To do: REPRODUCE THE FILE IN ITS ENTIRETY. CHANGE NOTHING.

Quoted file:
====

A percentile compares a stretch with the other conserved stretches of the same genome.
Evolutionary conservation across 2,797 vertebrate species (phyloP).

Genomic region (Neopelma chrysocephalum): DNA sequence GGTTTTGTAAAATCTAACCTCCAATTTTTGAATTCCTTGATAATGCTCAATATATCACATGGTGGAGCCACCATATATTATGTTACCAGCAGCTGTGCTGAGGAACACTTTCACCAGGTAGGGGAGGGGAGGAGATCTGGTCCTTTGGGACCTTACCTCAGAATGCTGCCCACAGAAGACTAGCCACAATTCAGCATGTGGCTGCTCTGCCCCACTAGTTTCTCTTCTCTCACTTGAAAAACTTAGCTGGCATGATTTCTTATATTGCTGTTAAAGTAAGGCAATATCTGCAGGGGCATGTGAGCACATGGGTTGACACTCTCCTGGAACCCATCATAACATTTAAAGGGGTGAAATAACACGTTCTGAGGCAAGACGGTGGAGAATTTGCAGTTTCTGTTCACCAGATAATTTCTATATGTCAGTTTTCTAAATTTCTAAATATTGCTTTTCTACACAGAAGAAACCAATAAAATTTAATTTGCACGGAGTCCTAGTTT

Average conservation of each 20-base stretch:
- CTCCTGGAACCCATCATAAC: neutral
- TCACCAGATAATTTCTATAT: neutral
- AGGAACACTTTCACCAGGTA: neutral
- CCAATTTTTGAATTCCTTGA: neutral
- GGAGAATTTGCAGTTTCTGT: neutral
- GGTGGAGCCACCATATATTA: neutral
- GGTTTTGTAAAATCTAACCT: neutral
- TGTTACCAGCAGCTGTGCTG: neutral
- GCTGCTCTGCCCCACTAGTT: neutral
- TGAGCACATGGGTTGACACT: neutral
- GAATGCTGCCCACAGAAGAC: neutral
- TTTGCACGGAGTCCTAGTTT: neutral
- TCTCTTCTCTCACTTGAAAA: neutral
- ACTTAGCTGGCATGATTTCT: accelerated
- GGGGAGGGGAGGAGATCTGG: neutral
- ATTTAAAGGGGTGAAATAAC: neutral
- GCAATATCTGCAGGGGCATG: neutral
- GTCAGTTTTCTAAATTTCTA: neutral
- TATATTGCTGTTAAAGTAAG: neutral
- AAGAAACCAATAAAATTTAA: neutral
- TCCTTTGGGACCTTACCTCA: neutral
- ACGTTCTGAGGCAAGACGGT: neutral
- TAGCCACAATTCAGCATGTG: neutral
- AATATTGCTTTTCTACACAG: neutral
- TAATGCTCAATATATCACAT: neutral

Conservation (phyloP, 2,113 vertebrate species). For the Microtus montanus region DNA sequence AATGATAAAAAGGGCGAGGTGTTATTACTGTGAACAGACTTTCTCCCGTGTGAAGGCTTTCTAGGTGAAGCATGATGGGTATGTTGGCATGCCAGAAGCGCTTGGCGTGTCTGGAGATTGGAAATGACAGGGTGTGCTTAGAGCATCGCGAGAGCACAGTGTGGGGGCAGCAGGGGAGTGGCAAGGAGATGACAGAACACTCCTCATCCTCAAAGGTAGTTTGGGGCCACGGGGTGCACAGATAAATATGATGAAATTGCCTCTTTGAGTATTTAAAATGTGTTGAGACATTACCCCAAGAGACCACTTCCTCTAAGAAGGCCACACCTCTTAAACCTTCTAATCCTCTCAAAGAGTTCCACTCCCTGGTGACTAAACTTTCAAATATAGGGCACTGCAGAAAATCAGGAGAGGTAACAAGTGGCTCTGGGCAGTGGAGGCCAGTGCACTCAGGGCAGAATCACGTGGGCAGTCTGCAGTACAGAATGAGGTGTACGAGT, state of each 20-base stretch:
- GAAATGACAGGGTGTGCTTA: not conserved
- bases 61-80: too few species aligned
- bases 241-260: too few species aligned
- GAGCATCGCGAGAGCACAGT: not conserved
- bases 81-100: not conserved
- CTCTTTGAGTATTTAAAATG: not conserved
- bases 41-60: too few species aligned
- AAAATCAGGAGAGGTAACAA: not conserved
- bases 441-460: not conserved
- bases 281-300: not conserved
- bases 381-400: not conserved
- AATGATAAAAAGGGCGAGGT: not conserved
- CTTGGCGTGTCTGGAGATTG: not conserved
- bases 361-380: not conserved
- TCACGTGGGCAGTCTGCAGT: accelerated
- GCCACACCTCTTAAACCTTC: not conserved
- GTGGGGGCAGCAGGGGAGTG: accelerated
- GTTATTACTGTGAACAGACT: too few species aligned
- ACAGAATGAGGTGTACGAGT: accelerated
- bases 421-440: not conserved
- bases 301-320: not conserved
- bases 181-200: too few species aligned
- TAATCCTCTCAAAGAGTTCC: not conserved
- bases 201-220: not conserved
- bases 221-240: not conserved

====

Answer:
A percentile compares a stretch with the other conserved stretches of the same genome.
Evolutionary conservation across 2,797 vertebrate species (phyloP).

Genomic region (Neopelma chrysocephalum): DNA sequence GGTTTTGTAAAATCTAACCTCCAATTTTTGAATTCCTTGATAATGCTCAATATATCACATGGTGGAGCCACCATATATTATGTTACCAGCAGCTGTGCTGAGGAACACTTTCACCAGGTAGGGGAGGGGAGGAGATCTGGTCCTTTGGGACCTTACCTCAGAATGCTGCCCACAGAAGACTAGCCACAATTCAGCATGTGGCTGCTCTGCCCCACTAGTTTCTCTTCTCTCACTTGAAAAACTTAGCTGGCATGATTTCTTATATTGCTGTTAAAGTAAGGCAATATCTGCAGGGGCATGTGAGCACATGGGTTGACACTCTCCTGGAACCCATCATAACATTTAAAGGGGTGAAATAACACGTTCTGAGGCAAGACGGTGGAGAATTTGCAGTTTCTGTTCACCAGATAATTTCTATATGTCAGTTTTCTAAATTTCTAAATATTGCTTTTCTACACAGAAGAAACCAATAAAATTTAATTTGCACGGAGTCCTAGTTT

Average conservation of each 20-base stretch:
- CTCCTGGAACCCATCATAAC: neutral
- TCACCAGATAATTTCTATAT: neutral
- AGGAACACTTTCACCAGGTA: neutral
- CCAATTTTTGAATTCCTTGA: neutral
- GGAGAATTTGCAGTTTCTGT: neutral
- GGTGGAGCCACCATATATTA: neutral
- GGTTTTGTAAAATCTAACCT: neutral
- TGTTACCAGCAGCTGTGCTG: neutral
- GCTGCTCTGCCCCACTAGTT: neutral
- TGAGCACATGGGTTGACACT: neutral
- GAATGCTGCCCACAGAAGAC: neutral
- TTTGCACGGAGTCCTAGTTT: neutral
- TCTCTTCTCTCACTTGAAAA: neutral
- ACTTAGCTGGCATGATTTCT: accelerated
- GGGGAGGGGAGGAGATCTGG: neutral
- ATTTAAAGGGGTGAAATAAC: neutral
- GCAATATCTGCAGGGGCATG: neutral
- GTCAGTTTTCTAAATTTCTA: neutral
- TATATTGCTGTTAAAGTAAG: neutral
- AAGAAACCAATAAAATTTAA: neutral
- TCCTTTGGGACCTTACCTCA: neutral
- ACGTTCTGAGGCAAGACGGT: neutral
- TAGCCACAATTCAGCATGTG: neutral
- AATATTGCTTTTCTACACAG: neutral
- TAATGCTCAATATATCACAT: neutral

Conservation (phyloP, 2,113 vertebrate species). For the Microtus montanus region DNA sequence AATGATAAAAAGGGCGAGGTGTTATTACTGTGAACAGACTTTCTCCCGTGTGAAGGCTTTCTAGGTGAAGCATGATGGGTATGTTGGCATGCCAGAAGCGCTTGGCGTGTCTGGAGATTGGAAATGACAGGGTGTGCTTAGAGCATCGCGAGAGCACAGTGTGGGGGCAGCAGGGGAGTGGCAAGGAGATGACAGAACACTCCTCATCCTCAAAGGTAGTTTGGGGCCACGGGGTGCACAGATAAATATGATGAAATTGCCTCTTTGAGTATTTAAAATGTGTTGAGACATTACCCCAAGAGACCACTTCCTCTAAGAAGGCCACACCTCTTAAACCTTCTAATCCTCTCAAAGAGTTCCACTCCCTGGTGACTAAACTTTCAAATATAGGGCACTGCAGAAAATCAGGAGAGGTAACAAGTGGCTCTGGGCAGTGGAGGCCAGTGCACTCAGGGCAGAATCACGTGGGCAGTCTGCAGTACAGAATGAGGTGTACGAGT, state of each 20-base stretch:
- GAAATGACAGGGTGTGCTTA: not conserved
- bases 61-80: too few species aligned
- bases 241-260: too few species aligned
- GAGCATCGCGAGAGCACAGT: not conserved
- bases 81-100: not conserved
- CTCTTTGAGTATTTAAAATG: not conserved
- bases 41-60: too few species aligned
- AAAATCAGGAGAGGTAACAA: not conserved
- bases 441-460: not conserved
- bases 281-300: not conserved
- bases 381-400: not conserved
- AATGATAAAAAGGGCGAGGT: not conserved
- CTTGGCGTGTCTGGAGATTG: not conserved
- bases 361-380: not conserved
- TCACGTGGGCAGTCTGCAGT: accelerated
- GCCACACCTCTTAAACCTTC: not conserved
- GTGGGGGCAGCAGGGGAGTG: accelerated
- GTTATTACTGTGAACAGACT: too few species aligned
- ACAGAATGAGGTGTACGAGT: accelerated
- bases 421-440: not conserved
- bases 301-320: not conserved
- bases 181-200: too few species aligned
- TAATCCTCTCAAAGAGTTCC: not conserved
- bases 201-220: not conserved
- bases 221-240: not conserved